Microbial communities (September 17 & 19)

Our first test is on Thursday. This is the first paleoecology exam for all of us! We’ll spend some time talking about it on Tuesday. Remember it is an open-note test, meaning you can use any of your hand-written notes. It covers from our first day through whatever we complete on Tuesday, including what we covered in lab (except for the specimens).

We will finish trace fossils on Tuesday with some applied examples of trace fossils in paleoecology. Please review the previous links.

Our main topic will be microbial communities in the fossil record and how they are a fundamental factor in evolutionary paleoecology. Please start your web-reading with the Wikipedia page on stromatolites. These are not the only microbial structures we’ll study, but they are the most prominent. Next meet our main prokaryotic players, the cyanobacteria. Oddly enough, a colleague and I actually described cyanobacteriial mats from the Upper Ordovician of the Cincinnati area. These are rare because they are replaced with pyrite and three-dimensional.

Our primary paleoecological case study with microbial mats will be the Cambrian Substrate Revolution. Microbial mats served us well as oxygen-producers and sediment stabilizers, but the tie finally came for animals to break through them to exploit the nutrients in the sediment and do all those other infernal activities we talked about with trace fossils. A Wooster alumnus, Steve Dornbos, is one of the paleontologists who developed this scenario.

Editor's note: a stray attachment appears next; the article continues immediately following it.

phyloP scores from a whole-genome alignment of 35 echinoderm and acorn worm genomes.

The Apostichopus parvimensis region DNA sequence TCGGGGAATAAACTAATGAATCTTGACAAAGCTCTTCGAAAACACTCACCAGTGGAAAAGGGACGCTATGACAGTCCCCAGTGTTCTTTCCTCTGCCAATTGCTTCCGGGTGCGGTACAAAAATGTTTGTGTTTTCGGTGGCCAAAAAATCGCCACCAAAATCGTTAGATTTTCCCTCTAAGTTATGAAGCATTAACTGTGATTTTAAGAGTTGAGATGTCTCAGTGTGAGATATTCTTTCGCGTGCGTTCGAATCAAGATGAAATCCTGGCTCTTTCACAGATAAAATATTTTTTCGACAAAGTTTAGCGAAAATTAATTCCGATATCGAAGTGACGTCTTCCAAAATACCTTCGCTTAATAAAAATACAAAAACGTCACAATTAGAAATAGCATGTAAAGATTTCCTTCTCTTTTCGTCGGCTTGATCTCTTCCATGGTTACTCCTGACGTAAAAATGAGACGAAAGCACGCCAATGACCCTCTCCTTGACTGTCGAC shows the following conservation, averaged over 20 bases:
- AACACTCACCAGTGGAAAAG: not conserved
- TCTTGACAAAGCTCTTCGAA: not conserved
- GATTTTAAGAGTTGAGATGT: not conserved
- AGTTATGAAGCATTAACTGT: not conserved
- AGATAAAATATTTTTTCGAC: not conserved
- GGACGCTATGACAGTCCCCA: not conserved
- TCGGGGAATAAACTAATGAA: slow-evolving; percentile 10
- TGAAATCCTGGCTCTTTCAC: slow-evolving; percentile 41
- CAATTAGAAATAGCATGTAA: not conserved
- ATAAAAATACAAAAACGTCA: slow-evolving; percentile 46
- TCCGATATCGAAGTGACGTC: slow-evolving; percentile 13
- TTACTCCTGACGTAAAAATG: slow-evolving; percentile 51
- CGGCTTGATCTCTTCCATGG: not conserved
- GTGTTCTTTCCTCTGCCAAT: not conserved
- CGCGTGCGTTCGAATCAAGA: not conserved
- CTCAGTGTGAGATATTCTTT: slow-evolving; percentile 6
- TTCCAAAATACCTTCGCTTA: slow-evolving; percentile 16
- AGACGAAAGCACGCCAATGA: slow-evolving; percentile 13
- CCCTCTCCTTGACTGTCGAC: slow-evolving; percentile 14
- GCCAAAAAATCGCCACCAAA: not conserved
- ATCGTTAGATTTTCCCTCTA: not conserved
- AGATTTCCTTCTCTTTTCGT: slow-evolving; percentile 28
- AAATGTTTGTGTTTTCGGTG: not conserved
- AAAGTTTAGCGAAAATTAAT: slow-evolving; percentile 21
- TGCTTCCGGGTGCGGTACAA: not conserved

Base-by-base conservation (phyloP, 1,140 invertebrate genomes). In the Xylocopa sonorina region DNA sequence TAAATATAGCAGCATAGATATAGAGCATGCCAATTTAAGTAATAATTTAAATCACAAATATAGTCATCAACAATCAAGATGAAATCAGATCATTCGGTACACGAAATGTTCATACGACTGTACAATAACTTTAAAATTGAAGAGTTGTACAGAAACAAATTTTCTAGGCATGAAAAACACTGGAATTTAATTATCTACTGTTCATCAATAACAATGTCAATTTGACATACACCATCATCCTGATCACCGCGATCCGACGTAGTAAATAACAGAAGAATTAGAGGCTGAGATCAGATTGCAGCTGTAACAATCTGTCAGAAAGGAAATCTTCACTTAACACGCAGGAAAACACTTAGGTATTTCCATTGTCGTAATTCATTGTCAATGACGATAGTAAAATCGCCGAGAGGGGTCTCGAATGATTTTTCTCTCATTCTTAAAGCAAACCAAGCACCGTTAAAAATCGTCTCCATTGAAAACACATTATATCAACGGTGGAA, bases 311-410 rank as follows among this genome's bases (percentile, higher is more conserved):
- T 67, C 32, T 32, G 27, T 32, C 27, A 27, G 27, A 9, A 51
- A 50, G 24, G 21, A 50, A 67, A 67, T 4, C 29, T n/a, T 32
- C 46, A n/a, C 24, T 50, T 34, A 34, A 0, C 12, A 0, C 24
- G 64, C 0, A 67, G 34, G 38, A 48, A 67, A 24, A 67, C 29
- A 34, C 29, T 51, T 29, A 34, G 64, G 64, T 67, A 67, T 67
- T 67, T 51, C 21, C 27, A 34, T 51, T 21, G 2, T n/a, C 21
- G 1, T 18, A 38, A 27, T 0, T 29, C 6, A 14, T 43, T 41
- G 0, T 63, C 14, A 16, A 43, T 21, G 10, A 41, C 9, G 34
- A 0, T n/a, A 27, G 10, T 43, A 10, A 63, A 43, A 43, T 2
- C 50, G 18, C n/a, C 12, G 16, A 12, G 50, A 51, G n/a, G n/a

Geology in the News —

Here’s a fascinating set of Neanderthal footprints found in France. Human trace fossils! They may tell us something about Neanderthal family life, information we can’t get from bones alone.

Here’s a cool super-sized pterosaur found in the Cretaceous of western Canada. Note the complicated taxonomic history to finally get this critter a proper name and description.